Ideally, we are looking for companies that are growing at about 15-20% with good cash flow generation and acceptable return on equity, says Chirag Setalvad, fund manager, HDFC Mutual Fund.
What is your investment universe?
The Fund will invest between 75-100% in midcap companies and has the flexibility to invest up to 25% in large cap companies. Thus, the universe is quite large and we have a lot of flexibility. However, we would use the flexibility to invest in large caps in a very selective manner. Midcap companies are defined as any company with a market capitalization less than the largest constituent of the Nifty Midcap Index (and greater than ₹500crs).
What attributes should a stock have for it to become a part of your portfolio?
We would like to invest in businesses with good fundamental attributes that are run by sensible managements. At the same time, we want to pay a reasonable price for owning them. Ideally, we are looking for companies that are growing at about 15-20% with good cash flow generation and acceptable return on equity. It is extremely important for us to invest in companies when we can understand the business and its risks quite well and where minority shareholders are treated equitably. We would also opportunistically invest in companies where current profitability is below normal due to temporary adverse conditions and hence the business is available at an attractive price.
What kind of stocks never enter your portfolio?
We avoid companies whose business and its risks we can't understand well. We prefer not to invest in companies where management has a poor track record either of performance (e.g. consistently low ROE, negative cash flows) or treatment of minority shareholders. We are skeptical about companies with poor payouts, tax rates and cash flows and would prefer to stay clear of them especially when they have all three attributes. Lastly, for more cyclical companies, we would like to evaluate the business across a cycle and would avoid those companies whose returns and cash flows across a cycle are unsatisfactory.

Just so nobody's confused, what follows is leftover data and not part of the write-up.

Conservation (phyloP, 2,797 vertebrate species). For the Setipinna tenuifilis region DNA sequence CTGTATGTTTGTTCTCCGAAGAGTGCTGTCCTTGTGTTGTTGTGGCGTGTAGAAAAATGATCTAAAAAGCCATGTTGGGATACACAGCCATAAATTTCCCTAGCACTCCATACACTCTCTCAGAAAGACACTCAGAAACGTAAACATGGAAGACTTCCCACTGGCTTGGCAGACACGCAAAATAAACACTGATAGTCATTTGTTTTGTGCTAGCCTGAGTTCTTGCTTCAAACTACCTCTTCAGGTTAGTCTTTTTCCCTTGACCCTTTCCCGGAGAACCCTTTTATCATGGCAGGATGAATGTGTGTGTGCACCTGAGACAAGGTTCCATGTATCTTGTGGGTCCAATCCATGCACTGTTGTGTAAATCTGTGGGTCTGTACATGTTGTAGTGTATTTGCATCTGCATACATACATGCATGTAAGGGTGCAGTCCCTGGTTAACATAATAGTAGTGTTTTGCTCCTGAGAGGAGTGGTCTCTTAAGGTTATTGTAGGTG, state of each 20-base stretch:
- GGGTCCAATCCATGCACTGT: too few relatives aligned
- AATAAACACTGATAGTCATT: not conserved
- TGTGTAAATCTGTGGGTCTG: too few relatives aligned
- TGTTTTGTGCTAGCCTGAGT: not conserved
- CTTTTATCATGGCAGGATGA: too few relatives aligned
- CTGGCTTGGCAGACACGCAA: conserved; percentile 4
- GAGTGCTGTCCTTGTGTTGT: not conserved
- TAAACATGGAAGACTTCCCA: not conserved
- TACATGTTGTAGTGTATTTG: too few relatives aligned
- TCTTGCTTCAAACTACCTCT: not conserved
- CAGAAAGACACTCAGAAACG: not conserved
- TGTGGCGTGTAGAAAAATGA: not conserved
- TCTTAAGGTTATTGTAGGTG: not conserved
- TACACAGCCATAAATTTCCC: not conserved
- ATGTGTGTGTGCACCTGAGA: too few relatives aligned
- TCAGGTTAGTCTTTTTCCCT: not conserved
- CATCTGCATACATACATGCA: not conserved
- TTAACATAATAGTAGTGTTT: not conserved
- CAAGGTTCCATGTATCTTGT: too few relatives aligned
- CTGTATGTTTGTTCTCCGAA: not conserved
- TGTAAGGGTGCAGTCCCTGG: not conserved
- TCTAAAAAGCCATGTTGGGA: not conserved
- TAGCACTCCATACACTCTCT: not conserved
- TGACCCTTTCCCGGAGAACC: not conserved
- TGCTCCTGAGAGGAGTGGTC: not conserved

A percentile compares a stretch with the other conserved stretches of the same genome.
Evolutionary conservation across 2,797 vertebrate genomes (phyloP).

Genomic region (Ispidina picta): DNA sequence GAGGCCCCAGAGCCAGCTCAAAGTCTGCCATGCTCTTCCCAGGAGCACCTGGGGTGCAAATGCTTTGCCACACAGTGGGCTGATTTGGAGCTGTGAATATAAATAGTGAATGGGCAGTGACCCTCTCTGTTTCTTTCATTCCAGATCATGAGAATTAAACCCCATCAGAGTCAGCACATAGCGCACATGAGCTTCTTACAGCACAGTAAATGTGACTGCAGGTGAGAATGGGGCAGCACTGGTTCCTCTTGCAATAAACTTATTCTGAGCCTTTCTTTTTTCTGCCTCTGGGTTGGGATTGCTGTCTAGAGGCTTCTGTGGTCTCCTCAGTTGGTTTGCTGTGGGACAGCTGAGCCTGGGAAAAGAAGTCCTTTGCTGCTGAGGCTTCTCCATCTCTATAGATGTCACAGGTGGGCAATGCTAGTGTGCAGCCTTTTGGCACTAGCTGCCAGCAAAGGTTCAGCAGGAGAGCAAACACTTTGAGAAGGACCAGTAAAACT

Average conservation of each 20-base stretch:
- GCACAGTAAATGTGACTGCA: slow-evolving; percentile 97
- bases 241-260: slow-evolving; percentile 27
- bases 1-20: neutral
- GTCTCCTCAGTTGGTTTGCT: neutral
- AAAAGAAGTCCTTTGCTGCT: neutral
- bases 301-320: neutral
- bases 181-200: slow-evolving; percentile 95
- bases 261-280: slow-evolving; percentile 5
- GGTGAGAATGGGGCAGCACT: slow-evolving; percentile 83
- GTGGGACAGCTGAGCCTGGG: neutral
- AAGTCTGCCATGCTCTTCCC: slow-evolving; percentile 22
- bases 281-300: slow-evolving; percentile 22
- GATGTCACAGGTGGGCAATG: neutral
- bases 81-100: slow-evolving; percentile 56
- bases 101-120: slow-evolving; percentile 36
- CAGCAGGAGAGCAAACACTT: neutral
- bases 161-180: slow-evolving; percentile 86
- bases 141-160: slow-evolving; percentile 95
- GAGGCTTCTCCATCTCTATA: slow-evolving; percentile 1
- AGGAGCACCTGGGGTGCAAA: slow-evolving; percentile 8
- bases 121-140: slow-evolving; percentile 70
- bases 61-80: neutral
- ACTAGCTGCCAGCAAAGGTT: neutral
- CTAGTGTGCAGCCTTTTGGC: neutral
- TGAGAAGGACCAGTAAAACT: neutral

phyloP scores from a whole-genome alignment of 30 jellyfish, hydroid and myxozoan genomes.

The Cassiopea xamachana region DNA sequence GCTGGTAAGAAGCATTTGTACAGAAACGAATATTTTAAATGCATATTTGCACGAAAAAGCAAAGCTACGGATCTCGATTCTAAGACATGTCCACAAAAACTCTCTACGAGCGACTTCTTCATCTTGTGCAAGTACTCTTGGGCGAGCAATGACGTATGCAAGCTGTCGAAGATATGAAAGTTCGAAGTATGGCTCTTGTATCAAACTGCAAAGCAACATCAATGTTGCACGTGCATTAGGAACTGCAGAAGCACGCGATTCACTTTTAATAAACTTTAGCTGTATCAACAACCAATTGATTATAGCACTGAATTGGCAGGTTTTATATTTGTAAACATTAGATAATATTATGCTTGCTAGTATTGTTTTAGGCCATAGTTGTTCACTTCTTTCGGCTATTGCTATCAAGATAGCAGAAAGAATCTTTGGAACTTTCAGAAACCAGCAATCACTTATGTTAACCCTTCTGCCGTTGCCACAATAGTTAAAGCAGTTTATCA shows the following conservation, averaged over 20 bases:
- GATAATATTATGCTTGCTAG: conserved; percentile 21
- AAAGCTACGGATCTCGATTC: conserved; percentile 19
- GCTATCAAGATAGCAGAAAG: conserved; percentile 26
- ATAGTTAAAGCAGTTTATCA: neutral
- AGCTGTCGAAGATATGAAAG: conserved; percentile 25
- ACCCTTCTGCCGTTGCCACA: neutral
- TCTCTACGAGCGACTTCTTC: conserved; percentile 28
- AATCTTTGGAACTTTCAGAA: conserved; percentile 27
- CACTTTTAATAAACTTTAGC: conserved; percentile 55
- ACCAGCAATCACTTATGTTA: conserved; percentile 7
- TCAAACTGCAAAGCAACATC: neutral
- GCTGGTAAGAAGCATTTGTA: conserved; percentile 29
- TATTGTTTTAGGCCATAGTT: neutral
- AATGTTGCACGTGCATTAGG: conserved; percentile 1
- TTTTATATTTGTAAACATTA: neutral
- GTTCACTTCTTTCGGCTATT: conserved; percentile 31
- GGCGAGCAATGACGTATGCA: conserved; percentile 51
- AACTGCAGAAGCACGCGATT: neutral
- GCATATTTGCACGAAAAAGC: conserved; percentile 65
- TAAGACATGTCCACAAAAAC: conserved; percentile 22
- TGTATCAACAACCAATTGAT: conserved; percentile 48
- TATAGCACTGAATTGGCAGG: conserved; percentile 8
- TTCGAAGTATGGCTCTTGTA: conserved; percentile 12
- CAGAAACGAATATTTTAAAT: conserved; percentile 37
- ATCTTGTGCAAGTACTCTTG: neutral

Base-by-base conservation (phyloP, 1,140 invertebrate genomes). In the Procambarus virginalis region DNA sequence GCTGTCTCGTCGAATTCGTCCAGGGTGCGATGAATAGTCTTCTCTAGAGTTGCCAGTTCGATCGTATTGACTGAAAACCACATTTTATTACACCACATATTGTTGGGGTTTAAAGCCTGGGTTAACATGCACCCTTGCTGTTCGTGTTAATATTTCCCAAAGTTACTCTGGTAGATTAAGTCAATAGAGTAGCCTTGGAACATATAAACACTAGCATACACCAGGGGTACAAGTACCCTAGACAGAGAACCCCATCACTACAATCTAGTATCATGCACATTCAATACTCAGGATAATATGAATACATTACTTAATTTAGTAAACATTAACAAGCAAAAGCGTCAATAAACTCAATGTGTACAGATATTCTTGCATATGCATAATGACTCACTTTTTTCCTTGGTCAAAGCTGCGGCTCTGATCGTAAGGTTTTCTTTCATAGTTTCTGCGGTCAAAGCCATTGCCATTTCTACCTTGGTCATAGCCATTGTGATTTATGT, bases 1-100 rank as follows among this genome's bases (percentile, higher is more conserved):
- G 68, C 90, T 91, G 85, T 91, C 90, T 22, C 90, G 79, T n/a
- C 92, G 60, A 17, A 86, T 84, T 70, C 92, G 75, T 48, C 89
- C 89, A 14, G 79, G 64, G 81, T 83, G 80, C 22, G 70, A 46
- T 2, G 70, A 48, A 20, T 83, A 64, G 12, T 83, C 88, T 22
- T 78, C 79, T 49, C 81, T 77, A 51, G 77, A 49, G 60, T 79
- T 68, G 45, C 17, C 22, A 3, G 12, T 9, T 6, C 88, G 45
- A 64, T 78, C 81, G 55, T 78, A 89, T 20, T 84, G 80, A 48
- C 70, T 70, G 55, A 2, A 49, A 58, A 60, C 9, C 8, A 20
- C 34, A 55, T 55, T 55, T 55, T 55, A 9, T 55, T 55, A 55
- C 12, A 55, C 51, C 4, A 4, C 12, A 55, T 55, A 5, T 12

What will you attribute the relatively superior performance of your fund to in recent years?
We have followed a bottom up strategy in creating a portfolio of reasonable quality business while avoiding overpaying for them. In doing so, we have attempted to minimize our mistakes. This has worked well for us so far. We have held our stock for an extended time frame and this has led to good compounding of returns. We have also maintained reasonable diversification at all points and avoided taking aggressive cash calls.
Is there any tactical miss you regret (for instance, not owning a stock or not owning enough of it)?
Regret is an inevitable part of this business be it the wish to have owned more of a winning idea, having avoided a laggard or the regret of not owning a stock at all. I regret owning good businesses that were going through a temporary difficult period during which they became available at a reasonable price.
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